Ignacio v. Sabol et al

Filing 55

MEMORANDUM (Order to follow as separate docket entry)Signed by Honorable William W. Caldwell on 2/13/17. (ma) (Main Document 55 replaced on 2/13/2017) (ma).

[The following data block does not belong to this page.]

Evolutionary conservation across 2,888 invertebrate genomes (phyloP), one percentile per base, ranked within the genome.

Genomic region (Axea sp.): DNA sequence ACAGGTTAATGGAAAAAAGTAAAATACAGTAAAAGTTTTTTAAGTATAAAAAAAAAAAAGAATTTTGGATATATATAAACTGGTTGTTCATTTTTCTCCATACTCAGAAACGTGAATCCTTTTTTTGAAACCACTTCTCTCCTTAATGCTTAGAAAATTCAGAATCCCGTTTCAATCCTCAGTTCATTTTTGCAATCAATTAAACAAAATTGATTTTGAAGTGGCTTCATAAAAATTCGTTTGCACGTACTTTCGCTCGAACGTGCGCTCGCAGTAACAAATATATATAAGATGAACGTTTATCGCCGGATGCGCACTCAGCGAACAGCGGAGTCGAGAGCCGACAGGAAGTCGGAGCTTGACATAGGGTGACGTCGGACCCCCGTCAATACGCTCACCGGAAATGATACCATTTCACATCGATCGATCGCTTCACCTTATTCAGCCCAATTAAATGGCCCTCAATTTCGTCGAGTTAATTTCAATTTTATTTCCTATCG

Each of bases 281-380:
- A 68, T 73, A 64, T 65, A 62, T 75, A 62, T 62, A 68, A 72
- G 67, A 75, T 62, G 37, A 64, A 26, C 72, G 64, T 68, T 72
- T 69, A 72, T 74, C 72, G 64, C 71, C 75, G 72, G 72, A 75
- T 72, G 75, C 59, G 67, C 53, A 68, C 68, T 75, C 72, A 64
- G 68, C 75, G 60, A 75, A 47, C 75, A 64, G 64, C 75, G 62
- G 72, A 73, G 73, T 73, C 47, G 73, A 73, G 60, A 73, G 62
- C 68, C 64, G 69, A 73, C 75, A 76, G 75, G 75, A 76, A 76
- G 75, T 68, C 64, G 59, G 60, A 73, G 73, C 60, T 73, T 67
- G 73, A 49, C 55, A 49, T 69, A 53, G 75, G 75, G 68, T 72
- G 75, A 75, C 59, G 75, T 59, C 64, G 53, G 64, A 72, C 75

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UNITED STATES DISTRICT COURT FOR THE MIDDLE DISTRICT OF PENNSYLVANIA RAFAEL IGNACIO GUERRERO SANCHEZ, Petitioner v. MARY SABOL, et al., Respondents : : : : : CASE NO. 1:15-CV-2423 : : : MEMORANDUM I. Background Pursuant to the December 23, 2016 memorandum opinion and order (Docs. 45, 46), this court held an individualized bond hearing for Rafael Ignacio Guerrero Sanchez (“Petitioner”) on February 9, 2017. The extensive procedural history of Petitioner’s case was fully set forth in the December 23, 2016 opinion, (see Doc. 45 at 16), and will not be repeated here. Petitioner is currently being detained by Immigration and Customs Enforcement (“ICE”) while his withholding of removal claim progresses through the administrative system. He has been detained since May 19, 2015. (Id. at 3). For the following reasons, the court will release Petitioner on conditions. II. Standard of Review In Diop v. ICE/Homeland Sec., 656 F.3d 221 (3d Cir. 2011), the Third Circuit explained that the purpose of continued detention under 8 U.S.C. § 1226 1 must be to 1 The court, in its September 19, 2016 memorandum, determined that Petitioner—who is subject to a reinstated order of removal but has pending an application for protection under the CAT—is being detained under 8 U.S.C. § 1226 (“pre-removal” detention) rather than 8 U.S.C. § 1231 (“post-removal” detention). (See Doc. 23 at 7-11). facilitate the detention statute’s goals of “ensuring that an alien attends removal proceedings and that his release will not pose a danger to the community.” Id. at 231. The government must justify its continued detention of the detainee. Id. at 232. Accordingly, the government bears the burden of proving “that continued detention is necessary to fulfill the purposes of the detention statute.” Id. at 233. When a section 1226 detainee is due a bond hearing, that hearing must be “individualized.” Chavez-Alvarez v. Warden York Cty. Prison, 783 F.3d 469, 478 (3d Cir. 2015); Leslie v. U.S. Attorney Gen., 678 F.3d 265, 271 (3d Cir. 2012); Diop, 656 F.3d at 233. Mechanistic reliance on factors that are common to all section 1226 detainees will not suffice. See Singh v. Holder, 638 F.3d 1196, 1205-06 (9th Cir. 2011) (explaining that all alien detainees in section 1226 bond hearings presumably have at least one crime in their past giving rise to their removal orders, and have been ordered removed by a final, administrative order, and thus the presence of these factors alone does not necessarily warrant denial of bail); Chi Thon Ngo v. I.N.S., 192 F.3d 390, 398-99 (3d Cir. 1999). Furthermore, the assessment of a section 1226 detainee’s dangerousness and risk of flight must be made on a current basis. In Chi Thon Ngo v. I.N.S., 192 F.3d 390 (3d Cir. 1999), the Third Circuit emphasized the importance of making a present assessment of a detainee’s level of risk in light of the fundamental liberty interest at stake: When detention is prolonged, special care must be exercised so that the confinement does not continue beyond the time when the original justifications for custody are no longer tenable. The fact that some aliens posed a risk of flight in the past does not mean that they will forever fall into that category. Similarly, presenting danger to the community at one point by committing crime does not place them forever beyond redemption. Measures must be taken to assess the risk of flight and danger to the community on a current basis. The stakes are high and we emphasize that 2 grudging and perfunctory review is not enough to satisfy the due process right to liberty, even for aliens. Id. at 398 (emphasis added). 2 It follows that submissions by the detainee showing, inter alia, reform, rehabilitation, good character, education, employment history and prospects, familial ties to United States citizens, potential for relief from removal, and any other evidence that contravenes danger to the community or risk of flight must be considered, as such evidence is highly relevant to ascertaining the detainee’s current risk level. See, eg., id. at 393 (explaining types of evidence detainee submitted in support of petition for bond); see also In re Guerra, 24 I. & N. Dec. 37, 40 (B.I.A. 2006) (listing factors to be considered in detainee bond determinations). When assessing danger to the community, the extensiveness, recency, and severity of a detainee’s past criminal activity must be considered. Singh, 638 F.3d at 1206 (citing Guerra, 24 I. & N. Dec. at 40). When assessing risk of flight, common-sense considerations include whether the imposition of conditions of release could mitigate flight risk, and whether the detainee has strong family ties to the United States. Leslie, 865 F. Supp. 2d at 640; Chi Thon Ngo, 192 F.3d at 398. Finally, although the Third Circuit has not yet addressed the issue, this court has found that the appropriate level of proof required from the government in these bond determinations is clear and convincing evidence of risk of flight or danger to the community. See Guerrero Sanchez v. Sabol, No. 1:15-CV-2423, 2016 WL 7426129, at *5-6 (M.D. Pa. Dec. 23, 2016) (Caldwell, J.) (citing Lora v. Shanahan, 804 F.3d 601, 616 (2nd Cir. 2015), and Singh, 638 F.3d at 1203 (9th Cir. 2011)). As the Court of Appeals for the Ninth Circuit aptly explained, 2 Notably, Chi Thon Ngo involved a post-removal detainee facing certain removal from the United States, unlike Petitioner and other section 1226 “pre-removal” detainees. See id. at 392-95. 3 [E]ven where prolonged detention is permissible, due process requires adequate procedural protections to ensure that the government’s asserted justification for physical confinement outweighs the individual’s constitutionally protected interest in avoiding physical restraint. Because it is improper to ask the individual to share equally with society the risk of error when the possible injury to the individual—deprivation of liberty—is so significant, a clear and convincing evidence standard of proof provides the appropriate level of procedural protection. The Supreme Court has repeatedly reaffirmed the principle that due process places a heightened burden of proof on the State in civil proceedings in which the individual interests at stake . . . are both particularly important and more substantial than the mere loss of money. For [section 1226] detainees like Singh, who face years of detention before resolution of their removability, the individual interest at stake is without doubt particularly important and more substantial than mere loss of money, and therefore a heightened standard of proof is warranted. Singh, 638 F.3d at 1203-04 (internal quotation marks and citations omitted). The Singh court further reasoned that because a heightened standard of proof is applied in many other immigration contexts, including those where the immigrant bears the burden of proof, it makes sense that the “clear and convincing evidence” standard should also apply to the government in section 1226 bond hearings. Id. at 1205 n.4. This court has found the reasoning of Singh court persuasive, and concurs that the appropriate standard of proof is clear and convincing evidence. Guerrero Sanchez, 2016 WL 7426129, at *6. III. Discussion A. The Parties’ Arguments Respondents contend that bond should be denied because Petitioner is both a danger to the community and a flight risk. Respondents mainly rely on Petitioner’s previous drug conspiracy conviction and his unlawful immigration status to support their contentions. They maintain that because drug trafficking is an inherently violent criminal activity, and because Petitioner was detained during the criminal proceedings prior to 4 pleading guilty, Petitioner is presently a danger to the community. They further maintain that Petitioner’s illegal entrance into the United States in 1998 with false documents and his ongoing removal proceedings indicate that he is a current flight risk as well. Petitioner counters Respondents’ claims with a host of evidence including, but not limited to, (1) a court order and an executed limited power of attorney to corroborate his mother’s motor vehicle injury and her need for prescription medication, which was the purported reason Petitioner left the United States and traveled to Mexico in 1998; (2) IRS Form 1040s for 1999 to 2002 and 2004 to 2011 evidencing Petitioner’s filing of federal income tax returns and payment of income tax; (3) Petitioner’s May 19, 2015 notice of release and arrival indicating his “good conduct time release” from federal incarceration into ICE custody; (4) multiple notarized letters from Petitioner’s co-workers and employers averring to his good character and plumbing expertise, as well as indicating that they would consider hiring Petitioner for plumbing work if he were released from detention; (5) Petitioner’s wife’s June 21, 2016 notice of approval of relative immigrant visa petition; (6) a January 26, 2015 letter from the correctional center chaplain explaining that Petitioner, since the summer of 2013, had consistently attended Catholic Mass, participated as a musician for Catholic Mass, and acted as the music overseer and equipment trainer for the Mass programming; (7) a February 3, 2015 letter from the prison vocational coordinator explaining that Petitioner had been working since December 2013 for the vocational education department instructing other inmates in plumbing and HVAC in both English and Spanish, and that Petitioner also had worked on projects in the prison itself alongside the maintenance crew; (8) Petitioner’s November 26, 2014 certificate of completion of “Choice and Change Drug Abuse Education Program”; (9) a copy of 5 Petitioner’s Nevada marriage certificate; (10) Petitioner’s résumé outlining his extensive residential and commercial plumbing experience, licensing, and employment history; (11) copies of Petitioner’s numerous plumbing and fire safety certificates and licenses; (12) a September 27, 2016 letter from one of Petitioner’s three daughters, Jocelyn Guerrero, directed to the Immigration Court, highlighting the difficulty of not having Petitioner to support the family and requesting an affordable bail determination; and (13) a September 28, 2016 letter from another one of Petitioner’s daughters, Sandra Guerrero, directed to the Immigration Court, highlighting Petitioner’s good character, explaining the strain of losing Petitioner’s financial and familial support, and requesting an affordable bail determination. (Doc. 39-1). Petitioner also provided relevant documents from his ongoing claim for withholding of removal under the Convention Against Torture (“CAT”). Most recently, the Third Circuit granted his petition for review based on his application for protection under the CAT, vacated the prior order of the BIA, and remanded the matter to the BIA for further proceedings. Guerrero v. U.S. Attorney Gen., No. 16-1217 (3d Cir. Oct. 19, 2016); (Doc. 37-1). In its opinion, the Third Circuit found that the IJ and the BIA had too narrowly construed the government-acquiescence-to-torture standard under the CAT. Guerrero v. U.S. Attorney Gen., No. 16-1217, at 6 (3d Cir. Nov. 30, 2016). The Third Circuit concluded that the BIA erred by failing to consider whether record evidence of the violence caused by the Sinaloa cartel and corruption of law enforcement officials demonstrated that it is more likely than not that Guerrero will be tortured “by or at the instigation of or with the consent or acquiescence of a public official . . . .” If it is, Guerrero may have met his burden under the CAT. Id. at 7 (citation omitted). 6 In addition, the Presentence Investigation Report (“PSR”), (Doc. 41), for Petitioner’s years-old drug conspiracy conviction shows that Petitioner has no criminal history. (Doc. 41 at 25). The PSR further indicates that Petitioner accepted responsibility for his actions. (Id. at 23-24). Petitioner also notes that he has repeatedly expressed remorse for his prior criminal episode. He further avers that he had no disciplinary infractions while incarcerated or detained, and that he has never missed an immigration court hearing or proceeding. Finally, Petitioner has provided evidence of his marriage to United States citizen Sandra Guerrero, as well as the birth of his three citizen daughters to this marriage. (Doc. 52-1 at 3-7). Petitioner’s wife and eldest daughter flew from Las Vegas, Nevada to attend the instant bond hearing, and his wife testified on Petitioner’s behalf and also volunteered to be his custodian if he were released. Petitioner’s wife testified that she has lived in Las Vegas, Nevada for over twenty years, and that Petitioner has not returned to Mexico since his 1998 trip. She further testified that when federal authorities came to arrest Petitioner for the prior drug crime, she called Petitioner and told him that law enforcement was present, and he immediately returned home and turned himself over rather than trying to flee. B. Respondents Have Failed to Carry Their Burden After conducting the instant bond hearing and thoroughly reviewing the record evidence proffered by the parties, the court finds that Respondents have failed to carry their burden. That is, Respondents have not shown by clear and convincing evidence, or even a preponderance of the evidence, that Petitioner’s continued detention is necessary to facilitate the goals of the detention statute. 7 1. Petitioner Is Not a Current Flight Risk The court finds that the overwhelming majority of record evidence indicates that Petitioner is not a current flight risk—i.e., that he is likely to attend removal proceedings. First, Petitioner has a wife and three daughters living in Las Vegas, Nevada—all of whom are United States citizens. Petitioner’s wife testified that he could reside with his family if he were released, and that she would act as his custodian. These substantial familial ties cut strongly in favor of finding that Petitioner is not a current flight risk. See Leslie, 865 F. Supp. 2d at 640 (explaining that “courts have long recognized” that having extensive family ties to the United States “strongly militates against a risk of flight”) (citing United States v. Himler, 797 F.2d 156 (3d Cir. 1986); United States v. Carbone, 793 F.2d 559 (3d Cir. 1986)). Equally persuasive is Petitioner’s ongoing withholding of removal claim, which clearly has merit and may yet provide relief from his final order of removal. Petitioner has every reason to attend future immigration proceedings, not the least of which is his credible fear of being returned to Mexico and facing members of the Sinaloa cartel, who have physically injured his brother and threatened Petitioner’s life. Petitioner’s wife confirmed this fear during her testimony at the bond hearing. Finally, there are conditions of release that will further assure Petitioner’s appearance at future immigration proceedings. Such conditions include contacting immigration officials before a change of residence or telephone number, having Petitioner’s wife act as a custodian who will agree to supervise Petitioner and ensure his appearance at immigration proceedings, and restricting Petitioner’s travel radius. 8 2. Petitioner Is Not a Current Danger to the Community The great weight of record evidence also indicates that Petitioner is not a present danger to the community. To be sure, Petitioner committed a serious crime. As the Third Circuit has admonished, it is not that past “convictions are no longer relevant. [But d]ue process is not satisfied . . . by rubberstamp denials based on temporally distant offenses. The process due even to . . . aliens requires an opportunity for an evaluation of the individual’s current threat to the community[.]” Chi Thon Ngo, 192 F.3d at 398 (emphasis added). Indeed, “presenting danger to the community at one point by committing a crime does not place [a detainee] forever beyond redemption.” Id. Here, Petitioner has provided substantial evidence that he is not a present danger to the community. See supra pp. 5-7. That evidence includes the absence of any criminal history beyond his drug conspiracy conviction, acceptance of responsibility for his criminal conduct, extensive evidence of rehabilitation and good conduct while incarcerated and detained, multiple offers of support from family and employers if he were to be released, and numerous sworn statements attesting to Petitioner’s good character. Respondents, meanwhile, have attempted to carry their burden by relying almost exclusively on Petitioner’s years-old drug conspiracy conviction and generalities regarding the violent nature of the drug trade. But such generalities, by their nature, are not “individualized” considerations of Petitioner’s danger to the community, as the law requires. See Chavez-Alvarez, 783 F.3d at 478; Leslie, 678 F.3d at 271; Diop, 656 F.3d at 233. Moreover, “[d]ue process is not satisfied . . . by rubberstamp denials based on temporally distant offenses.” Chi Thon Ngo, 192 F.3d at 398. Accordingly, the court finds 9 that the record evidence militates strongly in favor of finding that Petitioner is not a present danger to the community. V. Conclusion Rafael Ignacio Guerrero Sanchez has now been detained for more than one year and eight months beyond the thirty-seven months’ incarceration he served for his underlying criminal conviction. Today, the court finds that Petitioner is neither a current flight risk nor a danger to the community. Therefore, his continued detention is not necessary to fulfill the purposes of the detention statute. Accordingly, an order releasing Petitioner from detention and setting forth appropriate conditions of release will follow. /s/ William W. Caldwell William W. Caldwell United States District Judge 10